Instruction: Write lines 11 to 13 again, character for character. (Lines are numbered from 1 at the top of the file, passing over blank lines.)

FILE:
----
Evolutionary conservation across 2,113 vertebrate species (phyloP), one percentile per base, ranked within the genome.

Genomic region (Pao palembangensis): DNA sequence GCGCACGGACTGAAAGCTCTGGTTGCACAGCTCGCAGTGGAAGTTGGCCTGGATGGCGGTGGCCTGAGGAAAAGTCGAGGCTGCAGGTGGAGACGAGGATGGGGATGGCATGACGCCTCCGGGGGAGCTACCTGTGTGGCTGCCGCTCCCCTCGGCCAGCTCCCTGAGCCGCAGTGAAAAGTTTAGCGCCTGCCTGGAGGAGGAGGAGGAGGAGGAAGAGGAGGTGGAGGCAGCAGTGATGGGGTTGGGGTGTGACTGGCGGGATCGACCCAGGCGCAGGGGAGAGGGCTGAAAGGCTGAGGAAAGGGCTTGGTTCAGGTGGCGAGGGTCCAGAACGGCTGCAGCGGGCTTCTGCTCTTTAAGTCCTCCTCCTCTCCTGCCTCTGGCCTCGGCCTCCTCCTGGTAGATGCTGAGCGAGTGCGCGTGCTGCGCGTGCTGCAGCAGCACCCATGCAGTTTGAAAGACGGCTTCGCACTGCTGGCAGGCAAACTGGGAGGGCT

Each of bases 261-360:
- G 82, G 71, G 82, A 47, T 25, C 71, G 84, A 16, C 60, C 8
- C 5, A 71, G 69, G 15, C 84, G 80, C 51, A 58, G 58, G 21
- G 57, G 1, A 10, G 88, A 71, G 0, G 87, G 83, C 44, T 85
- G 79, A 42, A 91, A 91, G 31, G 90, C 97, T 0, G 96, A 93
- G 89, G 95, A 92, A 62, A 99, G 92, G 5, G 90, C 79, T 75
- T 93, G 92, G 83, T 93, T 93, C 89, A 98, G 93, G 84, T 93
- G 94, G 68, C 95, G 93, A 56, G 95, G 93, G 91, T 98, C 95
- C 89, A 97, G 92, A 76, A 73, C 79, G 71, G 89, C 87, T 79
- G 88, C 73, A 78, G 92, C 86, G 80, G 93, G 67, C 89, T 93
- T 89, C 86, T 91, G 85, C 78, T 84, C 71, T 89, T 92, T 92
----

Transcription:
- C 89, A 97, G 92, A 76, A 73, C 79, G 71, G 89, C 87, T 79
- G 88, C 73, A 78, G 92, C 86, G 80, G 93, G 67, C 89, T 93
- T 89, C 86, T 91, G 85, C 78, T 84, C 71, T 89, T 92, T 92